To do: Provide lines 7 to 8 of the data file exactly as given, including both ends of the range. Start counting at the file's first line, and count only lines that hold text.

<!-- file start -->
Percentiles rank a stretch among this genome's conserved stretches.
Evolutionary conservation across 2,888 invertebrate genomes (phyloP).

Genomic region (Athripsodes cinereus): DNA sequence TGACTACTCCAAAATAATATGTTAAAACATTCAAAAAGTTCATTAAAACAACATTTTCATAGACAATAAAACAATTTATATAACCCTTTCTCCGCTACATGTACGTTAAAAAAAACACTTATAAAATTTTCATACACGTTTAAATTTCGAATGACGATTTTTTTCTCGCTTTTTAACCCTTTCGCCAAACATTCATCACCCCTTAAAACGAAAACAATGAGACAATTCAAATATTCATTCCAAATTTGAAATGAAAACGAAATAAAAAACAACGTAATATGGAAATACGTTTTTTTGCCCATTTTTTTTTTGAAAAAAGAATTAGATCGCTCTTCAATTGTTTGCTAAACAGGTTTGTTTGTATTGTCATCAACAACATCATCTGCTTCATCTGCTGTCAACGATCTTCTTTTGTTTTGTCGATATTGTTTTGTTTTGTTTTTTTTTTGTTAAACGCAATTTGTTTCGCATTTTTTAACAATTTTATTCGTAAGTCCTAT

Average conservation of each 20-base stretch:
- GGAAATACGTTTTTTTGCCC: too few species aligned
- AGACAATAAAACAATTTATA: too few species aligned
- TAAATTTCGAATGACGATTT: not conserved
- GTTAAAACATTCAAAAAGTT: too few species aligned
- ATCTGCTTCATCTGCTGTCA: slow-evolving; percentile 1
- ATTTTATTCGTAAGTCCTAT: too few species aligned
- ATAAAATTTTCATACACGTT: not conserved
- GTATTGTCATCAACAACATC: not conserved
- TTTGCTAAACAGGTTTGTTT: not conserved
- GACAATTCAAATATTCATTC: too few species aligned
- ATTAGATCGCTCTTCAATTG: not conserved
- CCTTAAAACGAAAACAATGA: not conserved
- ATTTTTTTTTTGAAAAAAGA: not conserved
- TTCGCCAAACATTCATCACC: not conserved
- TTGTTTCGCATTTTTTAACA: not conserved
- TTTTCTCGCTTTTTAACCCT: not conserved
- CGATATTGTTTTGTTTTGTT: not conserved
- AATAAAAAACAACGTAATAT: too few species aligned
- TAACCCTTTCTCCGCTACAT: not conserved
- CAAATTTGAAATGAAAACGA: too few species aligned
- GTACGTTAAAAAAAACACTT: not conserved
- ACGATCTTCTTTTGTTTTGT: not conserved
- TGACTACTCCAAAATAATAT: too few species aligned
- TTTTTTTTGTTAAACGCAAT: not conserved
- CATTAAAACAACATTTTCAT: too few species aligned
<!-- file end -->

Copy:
- TAAATTTCGAATGACGATTT: not conserved
- GTTAAAACATTCAAAAAGTT: too few species aligned